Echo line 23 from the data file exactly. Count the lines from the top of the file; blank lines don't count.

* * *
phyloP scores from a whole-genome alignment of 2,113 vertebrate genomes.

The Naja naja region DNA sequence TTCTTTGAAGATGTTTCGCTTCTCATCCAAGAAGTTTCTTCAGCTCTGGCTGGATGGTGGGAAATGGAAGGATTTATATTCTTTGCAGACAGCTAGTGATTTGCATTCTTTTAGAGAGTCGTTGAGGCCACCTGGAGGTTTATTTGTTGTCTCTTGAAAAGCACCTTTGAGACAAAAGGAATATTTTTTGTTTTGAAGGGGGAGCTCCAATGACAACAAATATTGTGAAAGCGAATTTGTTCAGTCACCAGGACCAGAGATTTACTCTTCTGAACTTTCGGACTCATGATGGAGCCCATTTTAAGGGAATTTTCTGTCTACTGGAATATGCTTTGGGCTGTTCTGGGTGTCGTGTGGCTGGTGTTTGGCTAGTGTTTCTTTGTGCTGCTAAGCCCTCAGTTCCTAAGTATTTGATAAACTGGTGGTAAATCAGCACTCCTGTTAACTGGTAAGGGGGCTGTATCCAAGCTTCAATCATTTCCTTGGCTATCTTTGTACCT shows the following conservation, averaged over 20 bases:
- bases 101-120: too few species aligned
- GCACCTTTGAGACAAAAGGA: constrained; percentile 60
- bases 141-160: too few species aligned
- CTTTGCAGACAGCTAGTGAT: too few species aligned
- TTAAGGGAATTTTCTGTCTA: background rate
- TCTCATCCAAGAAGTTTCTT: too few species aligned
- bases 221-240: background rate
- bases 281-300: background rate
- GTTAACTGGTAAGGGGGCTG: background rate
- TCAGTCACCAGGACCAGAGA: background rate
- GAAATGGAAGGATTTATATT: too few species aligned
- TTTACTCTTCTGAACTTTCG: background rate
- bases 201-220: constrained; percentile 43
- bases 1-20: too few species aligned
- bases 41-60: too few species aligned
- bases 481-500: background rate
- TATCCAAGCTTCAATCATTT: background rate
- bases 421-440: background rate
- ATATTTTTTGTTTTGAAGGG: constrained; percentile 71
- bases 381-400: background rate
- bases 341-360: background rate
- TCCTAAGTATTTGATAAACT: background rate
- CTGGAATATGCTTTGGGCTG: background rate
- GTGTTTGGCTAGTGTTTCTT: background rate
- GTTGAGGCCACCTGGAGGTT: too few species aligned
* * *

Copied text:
- bases 341-360: background rate